It all started about 40 years ago, when Willie Nelson finally got the hell out of Nashville and hightailed it back to his native Texas. As a songwriter, he’d had a pretty good run in Nashville through the ’60s, but there ultimately just wasn’t enough room on Music Row for Willie to really be … well, Willie. So the prodigal red-headed son came home, grew his hair out and — together with fellow music rebels like Waylon Jennings and Jerry Jeff Walker — united the hippies and rednecks and started a revolution.

In time, swiss replica watches the status-quo suits in Nashville took note and stopped shaking in their shiny designer boots long enough to figure out a way to cash in on the phenomenon, bottling lightning and branding it “Outlaw Country.” But as handy as that handle was in selling a few million records to the masses, it barely skimmed the surface of all the progressive country, folk and roots music that was coming out of the Lone Star State at the time. While the rest of the country couldn’t get enough of Wanted: The Outlaws, those really in the know were also digging such rising talents and future legends as Doug Sahm, Billy Joe Shaver, Delbert McClinton, Townes Van Zandt, Guy Clark, Joe Ely and Ray Wylie Hubbard. In the ’80s came the second major wave: George Strait, Rodney Crowell, Steve Earle, Nanci Griffith, Lyle Lovett and Robert Earl Keen. And the trend continued well into the ’90s and the new century, with DIY phenoms like Jack Ingram, Pat Green, Terri Hendrix, Reckless Kelly and the Randy Rogers Band fanning regional grassroots followings into national buzz both on and proudly under the mainstream radar.

Some of these artists,Audemars Piguet Replica by nature of their independent ethos, remain Texas’ best-kept secrets. Others have made the leap to major labels and, like Willie and Waylon before them, topped the national country charts. But discerning fans of Texas music the world know that there’s only one place to go on the Web to find them all, from the giants of the scene to the latest rising stars: LoneStarMusic.com.

Founded in late 1999 by diehard Texas music fan Chad Raney, LoneStarMusic.com stocks more than 1,300 different artists — including not only Texans honky-tonkers and songwriters, but a generous selection of kindred spirits from Oklahoma’s “Red Dirt” music scene (Mike McClure, Cross Canadian Ragweed) and other fan-approved “Honorary Lone Stars,” like Johnny Cash and fellow “Johns” Hiatt and Prine. While shopping visitors can also peruse Texas music links and exclusive, in-depth “Artist of the Month” interviews. The Q&A are also featured in LoneStarMusic.com’s newsletter, which is e-mailed each month to approximately 50,000 subscribers. The web site currently receives half-a-million visitors a month.

LoneStarMusic.com was an out-of-the-gate success. By 2001, it was named "Best E-Commerce Music Site" by TechTV, and Texas State University's Institute for The History of Texas honored the company for it's support of Texas music. In 2003, Michael and Clair Devers partnered with Raney and helped the company expand even further with the opening of Lone Star Music's "brick and mortar" record store in beautiful downtown Gruene, Texas (right down the street from the world-famous Gruene Hall). A life-sized, chainsaw-carved statue of Texas music legend Bob Wills - aka "The King of Western Swing" - greets customers at the front door. Inside, music fans can find not only thousands of CDs from LoneStarMusic.com artists, but also vinyl LPs, DVDs, books, gifts and apparel. The Devers also helped launch Lone Star Music Magazine, featuring stories and reviews on both the scene's biggest names and its rising stars. (Speaking of rising stars, here's a fun bit of trivia: Lone Star Music released the independent debut of Ryan Bingham, who would soon sign with major label Lost Highway Records and - in 2010 - win an Academy Award for the theme song to Crazy Heart, "The Weary Kind.")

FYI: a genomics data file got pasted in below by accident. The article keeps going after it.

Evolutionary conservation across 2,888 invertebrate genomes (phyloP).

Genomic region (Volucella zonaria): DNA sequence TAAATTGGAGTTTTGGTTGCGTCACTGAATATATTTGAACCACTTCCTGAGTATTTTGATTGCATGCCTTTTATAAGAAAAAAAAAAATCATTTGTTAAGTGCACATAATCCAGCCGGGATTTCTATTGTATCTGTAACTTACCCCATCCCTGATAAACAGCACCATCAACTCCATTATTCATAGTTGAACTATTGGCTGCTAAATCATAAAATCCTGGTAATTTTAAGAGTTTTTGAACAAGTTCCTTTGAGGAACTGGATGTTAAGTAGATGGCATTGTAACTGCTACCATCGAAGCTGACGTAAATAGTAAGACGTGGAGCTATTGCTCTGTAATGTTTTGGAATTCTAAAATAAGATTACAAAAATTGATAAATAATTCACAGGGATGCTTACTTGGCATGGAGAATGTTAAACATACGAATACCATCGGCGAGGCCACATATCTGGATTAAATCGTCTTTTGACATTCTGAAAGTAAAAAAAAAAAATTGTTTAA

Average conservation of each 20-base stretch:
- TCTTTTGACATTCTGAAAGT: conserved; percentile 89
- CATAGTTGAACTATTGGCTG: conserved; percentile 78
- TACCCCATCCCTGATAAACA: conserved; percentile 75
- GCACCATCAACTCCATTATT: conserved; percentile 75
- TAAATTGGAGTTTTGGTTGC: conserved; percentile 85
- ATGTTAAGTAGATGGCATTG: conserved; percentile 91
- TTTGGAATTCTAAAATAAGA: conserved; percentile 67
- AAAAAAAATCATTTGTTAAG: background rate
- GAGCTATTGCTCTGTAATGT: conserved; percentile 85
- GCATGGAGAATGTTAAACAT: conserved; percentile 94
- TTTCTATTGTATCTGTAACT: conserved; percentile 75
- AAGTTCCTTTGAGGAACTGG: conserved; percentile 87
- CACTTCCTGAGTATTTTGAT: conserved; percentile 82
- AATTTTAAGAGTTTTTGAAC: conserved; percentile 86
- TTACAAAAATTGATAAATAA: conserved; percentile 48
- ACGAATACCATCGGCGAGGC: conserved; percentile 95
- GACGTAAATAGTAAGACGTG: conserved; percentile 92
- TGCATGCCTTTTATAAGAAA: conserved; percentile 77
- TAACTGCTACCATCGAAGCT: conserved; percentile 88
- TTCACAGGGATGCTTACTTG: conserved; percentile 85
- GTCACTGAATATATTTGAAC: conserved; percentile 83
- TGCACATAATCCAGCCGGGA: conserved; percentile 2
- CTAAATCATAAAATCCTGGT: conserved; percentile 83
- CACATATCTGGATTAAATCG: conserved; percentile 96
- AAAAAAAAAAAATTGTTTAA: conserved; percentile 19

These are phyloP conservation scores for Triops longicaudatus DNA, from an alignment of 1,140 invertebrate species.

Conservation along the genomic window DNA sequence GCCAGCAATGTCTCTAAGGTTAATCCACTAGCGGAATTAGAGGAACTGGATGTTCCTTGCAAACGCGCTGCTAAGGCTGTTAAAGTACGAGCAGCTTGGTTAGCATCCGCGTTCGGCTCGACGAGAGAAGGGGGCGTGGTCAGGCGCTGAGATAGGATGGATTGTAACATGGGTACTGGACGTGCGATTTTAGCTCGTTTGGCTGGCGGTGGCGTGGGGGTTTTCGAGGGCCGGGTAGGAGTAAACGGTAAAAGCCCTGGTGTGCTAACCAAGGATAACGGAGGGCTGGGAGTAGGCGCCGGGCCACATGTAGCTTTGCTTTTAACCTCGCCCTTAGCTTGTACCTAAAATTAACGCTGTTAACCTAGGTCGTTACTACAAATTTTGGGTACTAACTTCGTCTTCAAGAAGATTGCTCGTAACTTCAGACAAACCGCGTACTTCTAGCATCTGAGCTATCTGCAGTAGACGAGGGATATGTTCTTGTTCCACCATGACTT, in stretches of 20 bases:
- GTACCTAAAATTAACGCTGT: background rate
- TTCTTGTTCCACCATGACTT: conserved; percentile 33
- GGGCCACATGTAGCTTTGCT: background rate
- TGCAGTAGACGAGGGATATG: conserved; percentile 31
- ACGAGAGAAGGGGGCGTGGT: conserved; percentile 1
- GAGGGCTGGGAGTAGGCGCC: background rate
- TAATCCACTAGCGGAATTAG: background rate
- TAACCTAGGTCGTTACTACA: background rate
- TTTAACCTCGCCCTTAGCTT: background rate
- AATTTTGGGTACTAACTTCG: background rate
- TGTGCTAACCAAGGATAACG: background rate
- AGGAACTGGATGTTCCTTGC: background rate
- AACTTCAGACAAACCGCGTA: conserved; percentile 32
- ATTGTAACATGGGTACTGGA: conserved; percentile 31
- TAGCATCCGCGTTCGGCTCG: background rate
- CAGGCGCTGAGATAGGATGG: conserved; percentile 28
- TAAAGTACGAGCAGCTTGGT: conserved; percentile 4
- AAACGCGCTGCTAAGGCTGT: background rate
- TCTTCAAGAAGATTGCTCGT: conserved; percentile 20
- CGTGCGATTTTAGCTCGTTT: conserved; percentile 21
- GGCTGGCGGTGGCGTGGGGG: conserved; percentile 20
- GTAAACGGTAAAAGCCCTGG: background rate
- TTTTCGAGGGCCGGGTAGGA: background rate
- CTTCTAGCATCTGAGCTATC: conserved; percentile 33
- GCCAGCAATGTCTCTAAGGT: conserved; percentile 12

In late 2009 - just in time for it's 10th anniversary - Lone Star Music (the Web site, retail store and magazine) was bought by another diehard music fan, Zach Jennings. Jennings and his wife, Megan, were looking for the ideal environment to raise their two girls and New Braunfels and Lone Star Music proved to be not only ideal, but a perfect match. Zach hit the ground running and is fully committed to carrying the company to even greater heights in the decade to come (and beyond). Look for exciting changes to come at LoneStarMusic.com, and a brand new look (and commitment to excellence) to Lone Star Music Magazine, which recently welcomed a new editor, Richard Skanse, and graphic designer, Melissa Webb. Skanse was an editor at RollingStone.com in New York and spent the last nine years as editor of Texas Music. Webb is an award-winning graphic artist whose flair for design has graced many a CD and Web site by some of Texas' finest artists.

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